Last year, Ader landed a seat on the board of European online gaming operator after launching a proxy challenge. He is working to facilitate a sale of the company, which he considers to be underperforming.

“There is no question this activity will continue,” Ader said.


MGM Resorts learned the outcome of its proxy battle with New York-based Land and Buildings Investment Management before the casino operator’s annual shareholders meeting at Bellagio this Thursday.

Land and Buildings pulled its proxy last week, all but admitting it was in a losing fight.

Land and Buildings, which owns less than 1 percent of MGM’s outstanding shares, wanted to convert a portion of the casino operator into a real estate investment trust and replace four of the company’s board members with its own slate of candidates.

Independent proxy advisory firm Institutional Shareholder Services dismissed Land and Buildings’ bid and suggested stockholders support the company. A second advisory firm, Glass, Lewis & Co., issued a positive report on MGM Resorts, but said shareholders should vote for just one of Land and Buildings’ board candidates.

Meanwhile, MGM’s largest individual shareholder, Los Angeles-based Tracinda Corp., said May 1 that it would vote its 19 percent stake in favor of the current company’s board. Tracinda is the investment arm of billionaire Kirk Kerkorian, MGM’s founder.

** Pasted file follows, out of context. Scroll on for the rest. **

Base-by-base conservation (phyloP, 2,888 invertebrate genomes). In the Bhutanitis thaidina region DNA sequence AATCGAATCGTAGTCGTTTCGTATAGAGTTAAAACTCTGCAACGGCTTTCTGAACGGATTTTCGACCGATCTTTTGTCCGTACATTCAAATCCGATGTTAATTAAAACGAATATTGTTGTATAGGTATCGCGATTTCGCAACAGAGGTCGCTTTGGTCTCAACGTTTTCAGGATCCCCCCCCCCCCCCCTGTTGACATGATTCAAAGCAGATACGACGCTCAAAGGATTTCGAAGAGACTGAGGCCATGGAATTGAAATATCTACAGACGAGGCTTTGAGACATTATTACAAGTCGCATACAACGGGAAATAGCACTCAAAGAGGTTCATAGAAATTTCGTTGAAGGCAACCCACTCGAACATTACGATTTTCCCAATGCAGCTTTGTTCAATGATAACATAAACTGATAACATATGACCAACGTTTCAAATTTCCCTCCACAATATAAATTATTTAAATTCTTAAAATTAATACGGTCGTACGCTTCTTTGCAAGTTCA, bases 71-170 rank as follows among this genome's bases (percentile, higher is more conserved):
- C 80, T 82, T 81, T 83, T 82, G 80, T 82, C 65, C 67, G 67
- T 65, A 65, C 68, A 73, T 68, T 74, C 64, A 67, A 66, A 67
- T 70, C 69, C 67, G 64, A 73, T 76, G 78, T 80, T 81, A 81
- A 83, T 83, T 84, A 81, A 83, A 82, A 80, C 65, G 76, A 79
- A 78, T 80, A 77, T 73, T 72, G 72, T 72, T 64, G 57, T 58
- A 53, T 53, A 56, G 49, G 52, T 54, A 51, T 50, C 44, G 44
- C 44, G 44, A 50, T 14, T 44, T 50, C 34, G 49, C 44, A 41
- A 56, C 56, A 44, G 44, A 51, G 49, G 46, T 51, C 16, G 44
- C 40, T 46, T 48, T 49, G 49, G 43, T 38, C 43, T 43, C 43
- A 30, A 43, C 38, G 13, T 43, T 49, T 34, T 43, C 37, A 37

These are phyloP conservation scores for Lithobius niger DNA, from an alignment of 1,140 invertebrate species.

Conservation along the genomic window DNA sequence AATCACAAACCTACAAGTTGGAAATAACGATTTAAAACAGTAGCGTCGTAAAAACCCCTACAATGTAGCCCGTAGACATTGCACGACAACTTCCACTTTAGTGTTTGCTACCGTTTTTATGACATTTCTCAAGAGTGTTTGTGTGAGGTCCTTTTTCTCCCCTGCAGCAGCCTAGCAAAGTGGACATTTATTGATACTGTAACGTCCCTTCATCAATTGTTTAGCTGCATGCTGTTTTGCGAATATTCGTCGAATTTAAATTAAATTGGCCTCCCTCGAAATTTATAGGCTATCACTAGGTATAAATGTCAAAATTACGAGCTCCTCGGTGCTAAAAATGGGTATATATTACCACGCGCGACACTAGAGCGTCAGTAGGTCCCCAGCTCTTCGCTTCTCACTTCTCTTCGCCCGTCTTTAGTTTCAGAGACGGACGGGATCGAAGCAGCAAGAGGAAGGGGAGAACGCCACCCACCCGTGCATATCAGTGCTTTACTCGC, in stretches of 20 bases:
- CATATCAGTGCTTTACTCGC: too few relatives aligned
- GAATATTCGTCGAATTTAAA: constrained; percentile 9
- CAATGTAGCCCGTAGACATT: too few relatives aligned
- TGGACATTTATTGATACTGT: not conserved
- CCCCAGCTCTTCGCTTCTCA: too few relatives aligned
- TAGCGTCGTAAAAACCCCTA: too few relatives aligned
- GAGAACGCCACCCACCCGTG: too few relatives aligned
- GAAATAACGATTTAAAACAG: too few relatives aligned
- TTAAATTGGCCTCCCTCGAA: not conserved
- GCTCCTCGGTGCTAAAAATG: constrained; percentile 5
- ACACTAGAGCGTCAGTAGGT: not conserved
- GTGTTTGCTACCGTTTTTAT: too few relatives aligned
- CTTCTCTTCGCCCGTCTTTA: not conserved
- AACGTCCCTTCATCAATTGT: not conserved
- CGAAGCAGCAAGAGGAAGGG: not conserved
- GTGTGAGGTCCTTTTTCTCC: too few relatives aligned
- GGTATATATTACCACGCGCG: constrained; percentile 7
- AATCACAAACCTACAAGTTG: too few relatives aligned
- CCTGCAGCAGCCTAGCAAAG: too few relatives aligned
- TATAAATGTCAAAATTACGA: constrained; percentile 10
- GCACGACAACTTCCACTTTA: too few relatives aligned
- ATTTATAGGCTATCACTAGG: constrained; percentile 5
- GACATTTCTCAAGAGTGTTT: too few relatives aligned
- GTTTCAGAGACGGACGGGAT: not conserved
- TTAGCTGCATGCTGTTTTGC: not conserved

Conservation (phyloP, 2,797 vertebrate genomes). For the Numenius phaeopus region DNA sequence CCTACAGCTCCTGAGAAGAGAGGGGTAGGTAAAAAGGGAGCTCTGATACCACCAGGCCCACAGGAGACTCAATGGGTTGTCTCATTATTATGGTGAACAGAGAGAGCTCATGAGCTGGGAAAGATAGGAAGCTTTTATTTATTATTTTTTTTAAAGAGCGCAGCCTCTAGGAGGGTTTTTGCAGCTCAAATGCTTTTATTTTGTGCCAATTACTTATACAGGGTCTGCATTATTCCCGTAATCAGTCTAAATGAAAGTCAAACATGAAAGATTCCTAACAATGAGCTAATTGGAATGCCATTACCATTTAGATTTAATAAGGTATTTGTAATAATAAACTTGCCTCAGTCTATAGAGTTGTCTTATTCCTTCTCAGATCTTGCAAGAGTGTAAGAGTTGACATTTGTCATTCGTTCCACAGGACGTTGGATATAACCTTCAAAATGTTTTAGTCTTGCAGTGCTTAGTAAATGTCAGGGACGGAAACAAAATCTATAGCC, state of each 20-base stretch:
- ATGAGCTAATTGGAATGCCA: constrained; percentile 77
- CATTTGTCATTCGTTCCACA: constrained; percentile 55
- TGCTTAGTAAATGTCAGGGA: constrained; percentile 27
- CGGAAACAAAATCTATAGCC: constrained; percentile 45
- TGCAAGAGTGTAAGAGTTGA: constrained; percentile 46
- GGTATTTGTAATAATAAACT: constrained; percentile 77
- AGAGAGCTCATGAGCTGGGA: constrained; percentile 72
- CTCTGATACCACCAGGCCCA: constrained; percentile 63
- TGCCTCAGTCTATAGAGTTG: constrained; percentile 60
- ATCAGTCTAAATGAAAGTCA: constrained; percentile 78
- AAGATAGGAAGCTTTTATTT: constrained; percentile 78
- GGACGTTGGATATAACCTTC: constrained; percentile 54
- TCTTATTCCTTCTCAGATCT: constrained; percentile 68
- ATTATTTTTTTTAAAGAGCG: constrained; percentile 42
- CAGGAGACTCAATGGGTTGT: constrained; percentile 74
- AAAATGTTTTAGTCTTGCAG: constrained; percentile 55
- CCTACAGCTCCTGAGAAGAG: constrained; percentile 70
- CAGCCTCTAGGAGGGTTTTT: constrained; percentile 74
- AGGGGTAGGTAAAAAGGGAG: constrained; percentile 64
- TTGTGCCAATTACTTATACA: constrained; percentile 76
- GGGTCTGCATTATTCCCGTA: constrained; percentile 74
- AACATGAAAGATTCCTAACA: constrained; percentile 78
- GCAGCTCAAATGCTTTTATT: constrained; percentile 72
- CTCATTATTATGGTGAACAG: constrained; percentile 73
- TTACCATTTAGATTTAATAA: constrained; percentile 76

Land and Buildings founder Jonathan Litt said in a statement he thought the proxy challenge brought about some change to MGM’s corporate governance.

Simkins, however, was dismissive of the proxy, saying the investment group was wrong in its assessment of MGM’s financial performance.

He also said a REIT structure might not be the best model for MGM Resorts.

“I think their assumptions were a bit aggressive,” Simkins said.

Several Wall Street researchers said Litt, who was critical of MGM CEO Jim Murren’s leadership, had virtually zero gaming industry experience.

On the company’s quarterly earnings conference call, Murren said the Land and Buildings’ effort “devolved into a tabloidlike campaign and it shouldn’t happen.”

Ader, who is also an independent member of Las Vegas Sands Corp.’s board, doesn’t believe the REIT structure suits the casino industry. He said the concept was a “short-term solution” and a way for investors “to make a quick buck.”

Long term, Ader said, there would be inherent conflicts between the REITs and the casino operators. He also didn’t believe MGM Resorts was underperforming.